Obama Care was touted as a way to make healthcare more affordable and accessible, but results have been mostly the opposite.

You don't need an advanced degree in economics to know that the way to get more of something is to create a friendly environment for it, not a hostile one. Encourage competition and innovation; don't stifle them. Put out a welcome mat, not a “Go Away!” sign.

For decades, the trend in Washington and in many states has been in the other direction. Not that long ago, Texas was going down the same road, doctors were leaving in droves, and the quality of healthcare in our state was declining.

Legal reforms, such as our cap on medical malpractice awards, turned that trend around by providing physicians some protection against frivolous lawsuits and unreasonable claims, reducing the costs of their insurance premiums, increasing the number of doctors practicing in Texas, and making medical care more affordable.

A study released last month by WalletHub, a personal finance website, confirms once again that the reforms have been a benefit for our state and its citizens. “2016’s Best & Worst States for Doctors” ranks Texas as the sixth best state for members of the medical profession.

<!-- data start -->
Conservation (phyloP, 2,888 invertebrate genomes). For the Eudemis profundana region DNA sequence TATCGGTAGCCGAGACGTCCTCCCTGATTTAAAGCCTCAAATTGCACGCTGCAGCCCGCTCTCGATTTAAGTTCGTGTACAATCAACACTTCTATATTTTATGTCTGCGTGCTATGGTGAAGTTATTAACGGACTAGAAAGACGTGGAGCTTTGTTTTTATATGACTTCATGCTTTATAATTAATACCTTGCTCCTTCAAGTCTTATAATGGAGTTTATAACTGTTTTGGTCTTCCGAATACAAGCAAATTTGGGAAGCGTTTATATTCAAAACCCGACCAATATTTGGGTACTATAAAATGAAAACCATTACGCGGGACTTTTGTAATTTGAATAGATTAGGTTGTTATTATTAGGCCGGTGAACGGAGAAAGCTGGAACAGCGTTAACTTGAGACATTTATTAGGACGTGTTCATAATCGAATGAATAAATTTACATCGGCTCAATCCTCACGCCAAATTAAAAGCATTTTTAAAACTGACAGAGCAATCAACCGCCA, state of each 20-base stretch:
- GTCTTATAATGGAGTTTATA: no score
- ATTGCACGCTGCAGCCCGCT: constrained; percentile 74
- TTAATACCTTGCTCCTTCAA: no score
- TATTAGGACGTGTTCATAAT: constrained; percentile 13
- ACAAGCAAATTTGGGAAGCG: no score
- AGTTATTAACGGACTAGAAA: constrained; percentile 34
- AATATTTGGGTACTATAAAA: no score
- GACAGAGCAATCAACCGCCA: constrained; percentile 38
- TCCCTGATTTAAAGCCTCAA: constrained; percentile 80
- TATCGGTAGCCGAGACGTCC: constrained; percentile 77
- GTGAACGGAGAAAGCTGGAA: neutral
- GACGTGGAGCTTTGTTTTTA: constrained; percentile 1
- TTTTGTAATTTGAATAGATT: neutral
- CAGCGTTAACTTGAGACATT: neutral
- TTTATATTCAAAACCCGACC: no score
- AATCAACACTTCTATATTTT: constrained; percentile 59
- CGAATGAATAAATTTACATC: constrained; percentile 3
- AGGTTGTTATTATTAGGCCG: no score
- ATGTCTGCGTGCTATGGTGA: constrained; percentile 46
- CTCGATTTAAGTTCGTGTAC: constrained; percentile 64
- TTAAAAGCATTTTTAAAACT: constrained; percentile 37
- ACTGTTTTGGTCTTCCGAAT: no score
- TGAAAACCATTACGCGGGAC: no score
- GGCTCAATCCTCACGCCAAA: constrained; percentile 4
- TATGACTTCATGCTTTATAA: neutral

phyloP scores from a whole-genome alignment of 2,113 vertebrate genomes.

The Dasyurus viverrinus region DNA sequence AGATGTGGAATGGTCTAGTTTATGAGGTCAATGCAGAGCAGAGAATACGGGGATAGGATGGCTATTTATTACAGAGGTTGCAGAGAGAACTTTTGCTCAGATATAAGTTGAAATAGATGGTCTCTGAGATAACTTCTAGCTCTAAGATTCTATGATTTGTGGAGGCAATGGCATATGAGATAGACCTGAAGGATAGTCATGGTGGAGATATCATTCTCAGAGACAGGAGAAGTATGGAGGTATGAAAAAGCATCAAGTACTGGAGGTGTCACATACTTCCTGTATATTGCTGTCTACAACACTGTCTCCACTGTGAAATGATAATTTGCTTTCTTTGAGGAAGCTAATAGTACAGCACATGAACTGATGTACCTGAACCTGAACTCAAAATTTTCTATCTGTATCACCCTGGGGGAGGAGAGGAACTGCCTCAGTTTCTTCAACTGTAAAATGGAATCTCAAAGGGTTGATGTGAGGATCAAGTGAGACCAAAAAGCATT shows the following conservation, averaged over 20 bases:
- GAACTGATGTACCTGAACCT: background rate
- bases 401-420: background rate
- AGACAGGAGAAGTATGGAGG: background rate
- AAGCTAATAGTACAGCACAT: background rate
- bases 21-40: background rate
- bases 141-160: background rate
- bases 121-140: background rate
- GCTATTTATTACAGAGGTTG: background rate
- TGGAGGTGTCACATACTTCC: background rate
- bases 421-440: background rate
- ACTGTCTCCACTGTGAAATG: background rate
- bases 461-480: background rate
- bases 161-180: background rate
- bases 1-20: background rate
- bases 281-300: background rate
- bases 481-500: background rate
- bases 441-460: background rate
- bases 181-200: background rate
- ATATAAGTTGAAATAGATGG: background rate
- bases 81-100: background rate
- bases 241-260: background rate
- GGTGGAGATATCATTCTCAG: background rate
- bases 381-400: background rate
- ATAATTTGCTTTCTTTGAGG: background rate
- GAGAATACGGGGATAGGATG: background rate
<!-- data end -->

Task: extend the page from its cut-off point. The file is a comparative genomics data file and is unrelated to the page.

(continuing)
“Texas’ medical liability laws are considered the gold standard by which all state liability laws are measured,” comments Jon Opelt, executive director of the Texas Alliance for Patient Access. “Our landmark reforms have been a huge boon to keeping and attracting physicians to care for more Texas patients.”

According to Opelt, “Our reforms have been a key component in stopping the exodus of doctors – especially from our emergency departments – and attracting a record number of new doctors to our state.”

Those reforms have not found favor with plaintiffs attorneys. They loathe the Omnibus Tort Reform Act of 2003 in general and the cap in particular and are forever seeking to eliminate these obstacles to their self-enrichment.

Someone should put out a “Go Away!” sign for them.

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